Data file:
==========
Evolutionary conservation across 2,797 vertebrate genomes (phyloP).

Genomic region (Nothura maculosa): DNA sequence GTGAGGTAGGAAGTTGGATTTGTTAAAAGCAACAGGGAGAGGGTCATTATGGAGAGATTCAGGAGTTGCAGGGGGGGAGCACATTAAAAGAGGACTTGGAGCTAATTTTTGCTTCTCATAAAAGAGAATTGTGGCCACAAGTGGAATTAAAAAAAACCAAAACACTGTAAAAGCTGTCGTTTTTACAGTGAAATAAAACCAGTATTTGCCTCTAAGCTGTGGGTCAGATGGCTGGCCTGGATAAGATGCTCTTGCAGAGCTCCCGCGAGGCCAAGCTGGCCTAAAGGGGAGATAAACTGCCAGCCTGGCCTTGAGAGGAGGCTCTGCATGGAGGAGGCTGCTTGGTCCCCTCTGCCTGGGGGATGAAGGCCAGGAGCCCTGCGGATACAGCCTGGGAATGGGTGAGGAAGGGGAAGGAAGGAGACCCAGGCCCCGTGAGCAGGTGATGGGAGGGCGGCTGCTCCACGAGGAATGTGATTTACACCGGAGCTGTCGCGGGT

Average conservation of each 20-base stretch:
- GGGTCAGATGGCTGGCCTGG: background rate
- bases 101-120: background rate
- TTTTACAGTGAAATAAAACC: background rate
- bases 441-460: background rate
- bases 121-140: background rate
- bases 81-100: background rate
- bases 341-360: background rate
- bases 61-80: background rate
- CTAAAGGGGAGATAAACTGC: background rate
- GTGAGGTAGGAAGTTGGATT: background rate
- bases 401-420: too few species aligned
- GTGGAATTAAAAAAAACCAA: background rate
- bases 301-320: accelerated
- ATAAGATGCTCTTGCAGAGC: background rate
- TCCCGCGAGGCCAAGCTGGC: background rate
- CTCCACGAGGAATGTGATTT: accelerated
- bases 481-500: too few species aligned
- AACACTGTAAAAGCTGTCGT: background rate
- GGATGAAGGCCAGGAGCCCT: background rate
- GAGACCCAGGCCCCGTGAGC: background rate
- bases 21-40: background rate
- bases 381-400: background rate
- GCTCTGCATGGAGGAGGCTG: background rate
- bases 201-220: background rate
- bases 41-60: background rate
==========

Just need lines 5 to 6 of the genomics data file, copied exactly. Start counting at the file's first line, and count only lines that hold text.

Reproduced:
- bases 101-120: background rate
- TTTTACAGTGAAATAAAACC: background rate